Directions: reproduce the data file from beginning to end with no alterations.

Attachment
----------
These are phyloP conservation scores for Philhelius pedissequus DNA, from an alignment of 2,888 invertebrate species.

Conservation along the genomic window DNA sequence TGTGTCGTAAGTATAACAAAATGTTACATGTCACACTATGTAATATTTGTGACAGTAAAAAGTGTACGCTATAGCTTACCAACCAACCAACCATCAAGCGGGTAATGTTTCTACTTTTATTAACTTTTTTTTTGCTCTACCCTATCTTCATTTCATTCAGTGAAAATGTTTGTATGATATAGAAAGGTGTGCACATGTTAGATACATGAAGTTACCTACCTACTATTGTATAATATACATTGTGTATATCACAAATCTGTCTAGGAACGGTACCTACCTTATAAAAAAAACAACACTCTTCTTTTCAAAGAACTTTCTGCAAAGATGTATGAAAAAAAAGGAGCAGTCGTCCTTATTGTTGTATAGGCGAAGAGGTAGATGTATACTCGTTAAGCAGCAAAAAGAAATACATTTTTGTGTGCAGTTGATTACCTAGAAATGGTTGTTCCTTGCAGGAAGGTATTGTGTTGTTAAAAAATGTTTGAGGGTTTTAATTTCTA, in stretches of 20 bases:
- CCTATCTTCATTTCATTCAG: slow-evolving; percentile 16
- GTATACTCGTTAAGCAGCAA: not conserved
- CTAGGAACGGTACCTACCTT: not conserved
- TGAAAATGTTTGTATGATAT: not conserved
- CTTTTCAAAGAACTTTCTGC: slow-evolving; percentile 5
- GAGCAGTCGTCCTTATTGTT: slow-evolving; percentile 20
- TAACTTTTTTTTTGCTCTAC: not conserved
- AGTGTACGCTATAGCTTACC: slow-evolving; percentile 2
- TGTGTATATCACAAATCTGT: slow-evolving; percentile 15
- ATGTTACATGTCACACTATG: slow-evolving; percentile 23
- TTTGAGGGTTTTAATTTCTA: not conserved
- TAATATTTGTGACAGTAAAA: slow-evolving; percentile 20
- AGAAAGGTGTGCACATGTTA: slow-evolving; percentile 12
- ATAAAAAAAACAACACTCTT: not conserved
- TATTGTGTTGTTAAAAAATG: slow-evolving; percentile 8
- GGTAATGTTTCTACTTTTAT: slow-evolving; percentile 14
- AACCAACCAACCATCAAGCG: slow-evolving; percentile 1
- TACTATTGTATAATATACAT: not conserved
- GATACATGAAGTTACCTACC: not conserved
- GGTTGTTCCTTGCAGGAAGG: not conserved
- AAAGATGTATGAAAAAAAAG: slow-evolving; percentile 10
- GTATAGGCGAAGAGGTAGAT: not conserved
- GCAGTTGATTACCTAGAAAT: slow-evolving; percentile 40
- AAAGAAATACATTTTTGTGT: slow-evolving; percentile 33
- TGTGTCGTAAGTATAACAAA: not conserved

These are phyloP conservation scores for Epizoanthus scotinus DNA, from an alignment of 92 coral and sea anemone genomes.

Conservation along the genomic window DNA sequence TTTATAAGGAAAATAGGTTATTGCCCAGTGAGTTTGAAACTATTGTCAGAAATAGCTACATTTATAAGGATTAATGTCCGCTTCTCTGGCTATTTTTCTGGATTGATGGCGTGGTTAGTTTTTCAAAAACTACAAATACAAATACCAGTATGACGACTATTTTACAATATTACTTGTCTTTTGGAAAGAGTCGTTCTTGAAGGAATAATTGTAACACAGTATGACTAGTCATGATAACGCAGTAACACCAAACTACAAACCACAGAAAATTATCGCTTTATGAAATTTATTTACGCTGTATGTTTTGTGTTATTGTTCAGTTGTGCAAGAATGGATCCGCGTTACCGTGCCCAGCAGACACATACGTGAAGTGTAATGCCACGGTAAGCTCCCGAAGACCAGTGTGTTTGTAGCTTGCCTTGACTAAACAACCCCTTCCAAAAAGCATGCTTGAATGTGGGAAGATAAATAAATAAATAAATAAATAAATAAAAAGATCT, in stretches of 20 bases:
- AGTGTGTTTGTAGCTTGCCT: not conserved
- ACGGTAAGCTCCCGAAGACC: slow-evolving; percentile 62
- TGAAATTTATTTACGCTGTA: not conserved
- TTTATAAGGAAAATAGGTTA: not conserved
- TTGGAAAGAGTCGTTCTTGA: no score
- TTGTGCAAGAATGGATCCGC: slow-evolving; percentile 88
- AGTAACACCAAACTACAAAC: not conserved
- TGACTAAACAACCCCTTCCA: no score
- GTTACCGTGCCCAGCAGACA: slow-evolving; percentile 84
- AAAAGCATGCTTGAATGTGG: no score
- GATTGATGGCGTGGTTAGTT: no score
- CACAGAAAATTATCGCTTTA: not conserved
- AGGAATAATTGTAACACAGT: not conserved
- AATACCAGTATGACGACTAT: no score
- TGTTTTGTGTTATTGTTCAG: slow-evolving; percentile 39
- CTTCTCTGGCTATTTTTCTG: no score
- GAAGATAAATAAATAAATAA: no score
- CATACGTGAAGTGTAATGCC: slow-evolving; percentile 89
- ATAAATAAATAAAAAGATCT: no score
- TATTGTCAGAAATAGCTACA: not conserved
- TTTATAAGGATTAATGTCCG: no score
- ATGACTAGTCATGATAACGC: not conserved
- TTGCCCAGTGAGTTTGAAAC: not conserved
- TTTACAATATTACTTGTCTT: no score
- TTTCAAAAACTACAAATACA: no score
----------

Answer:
These are phyloP conservation scores for Philhelius pedissequus DNA, from an alignment of 2,888 invertebrate species.

Conservation along the genomic window DNA sequence TGTGTCGTAAGTATAACAAAATGTTACATGTCACACTATGTAATATTTGTGACAGTAAAAAGTGTACGCTATAGCTTACCAACCAACCAACCATCAAGCGGGTAATGTTTCTACTTTTATTAACTTTTTTTTTGCTCTACCCTATCTTCATTTCATTCAGTGAAAATGTTTGTATGATATAGAAAGGTGTGCACATGTTAGATACATGAAGTTACCTACCTACTATTGTATAATATACATTGTGTATATCACAAATCTGTCTAGGAACGGTACCTACCTTATAAAAAAAACAACACTCTTCTTTTCAAAGAACTTTCTGCAAAGATGTATGAAAAAAAAGGAGCAGTCGTCCTTATTGTTGTATAGGCGAAGAGGTAGATGTATACTCGTTAAGCAGCAAAAAGAAATACATTTTTGTGTGCAGTTGATTACCTAGAAATGGTTGTTCCTTGCAGGAAGGTATTGTGTTGTTAAAAAATGTTTGAGGGTTTTAATTTCTA, in stretches of 20 bases:
- CCTATCTTCATTTCATTCAG: slow-evolving; percentile 16
- GTATACTCGTTAAGCAGCAA: not conserved
- CTAGGAACGGTACCTACCTT: not conserved
- TGAAAATGTTTGTATGATAT: not conserved
- CTTTTCAAAGAACTTTCTGC: slow-evolving; percentile 5
- GAGCAGTCGTCCTTATTGTT: slow-evolving; percentile 20
- TAACTTTTTTTTTGCTCTAC: not conserved
- AGTGTACGCTATAGCTTACC: slow-evolving; percentile 2
- TGTGTATATCACAAATCTGT: slow-evolving; percentile 15
- ATGTTACATGTCACACTATG: slow-evolving; percentile 23
- TTTGAGGGTTTTAATTTCTA: not conserved
- TAATATTTGTGACAGTAAAA: slow-evolving; percentile 20
- AGAAAGGTGTGCACATGTTA: slow-evolving; percentile 12
- ATAAAAAAAACAACACTCTT: not conserved
- TATTGTGTTGTTAAAAAATG: slow-evolving; percentile 8
- GGTAATGTTTCTACTTTTAT: slow-evolving; percentile 14
- AACCAACCAACCATCAAGCG: slow-evolving; percentile 1
- TACTATTGTATAATATACAT: not conserved
- GATACATGAAGTTACCTACC: not conserved
- GGTTGTTCCTTGCAGGAAGG: not conserved
- AAAGATGTATGAAAAAAAAG: slow-evolving; percentile 10
- GTATAGGCGAAGAGGTAGAT: not conserved
- GCAGTTGATTACCTAGAAAT: slow-evolving; percentile 40
- AAAGAAATACATTTTTGTGT: slow-evolving; percentile 33
- TGTGTCGTAAGTATAACAAA: not conserved

These are phyloP conservation scores for Epizoanthus scotinus DNA, from an alignment of 92 coral and sea anemone genomes.

Conservation along the genomic window DNA sequence TTTATAAGGAAAATAGGTTATTGCCCAGTGAGTTTGAAACTATTGTCAGAAATAGCTACATTTATAAGGATTAATGTCCGCTTCTCTGGCTATTTTTCTGGATTGATGGCGTGGTTAGTTTTTCAAAAACTACAAATACAAATACCAGTATGACGACTATTTTACAATATTACTTGTCTTTTGGAAAGAGTCGTTCTTGAAGGAATAATTGTAACACAGTATGACTAGTCATGATAACGCAGTAACACCAAACTACAAACCACAGAAAATTATCGCTTTATGAAATTTATTTACGCTGTATGTTTTGTGTTATTGTTCAGTTGTGCAAGAATGGATCCGCGTTACCGTGCCCAGCAGACACATACGTGAAGTGTAATGCCACGGTAAGCTCCCGAAGACCAGTGTGTTTGTAGCTTGCCTTGACTAAACAACCCCTTCCAAAAAGCATGCTTGAATGTGGGAAGATAAATAAATAAATAAATAAATAAATAAAAAGATCT, in stretches of 20 bases:
- AGTGTGTTTGTAGCTTGCCT: not conserved
- ACGGTAAGCTCCCGAAGACC: slow-evolving; percentile 62
- TGAAATTTATTTACGCTGTA: not conserved
- TTTATAAGGAAAATAGGTTA: not conserved
- TTGGAAAGAGTCGTTCTTGA: no score
- TTGTGCAAGAATGGATCCGC: slow-evolving; percentile 88
- AGTAACACCAAACTACAAAC: not conserved
- TGACTAAACAACCCCTTCCA: no score
- GTTACCGTGCCCAGCAGACA: slow-evolving; percentile 84
- AAAAGCATGCTTGAATGTGG: no score
- GATTGATGGCGTGGTTAGTT: no score
- CACAGAAAATTATCGCTTTA: not conserved
- AGGAATAATTGTAACACAGT: not conserved
- AATACCAGTATGACGACTAT: no score
- TGTTTTGTGTTATTGTTCAG: slow-evolving; percentile 39
- CTTCTCTGGCTATTTTTCTG: no score
- GAAGATAAATAAATAAATAA: no score
- CATACGTGAAGTGTAATGCC: slow-evolving; percentile 89
- ATAAATAAATAAAAAGATCT: no score
- TATTGTCAGAAATAGCTACA: not conserved
- TTTATAAGGATTAATGTCCG: no score
- ATGACTAGTCATGATAACGC: not conserved
- TTGCCCAGTGAGTTTGAAAC: not conserved
- TTTACAATATTACTTGTCTT: no score
- TTTCAAAAACTACAAATACA: no score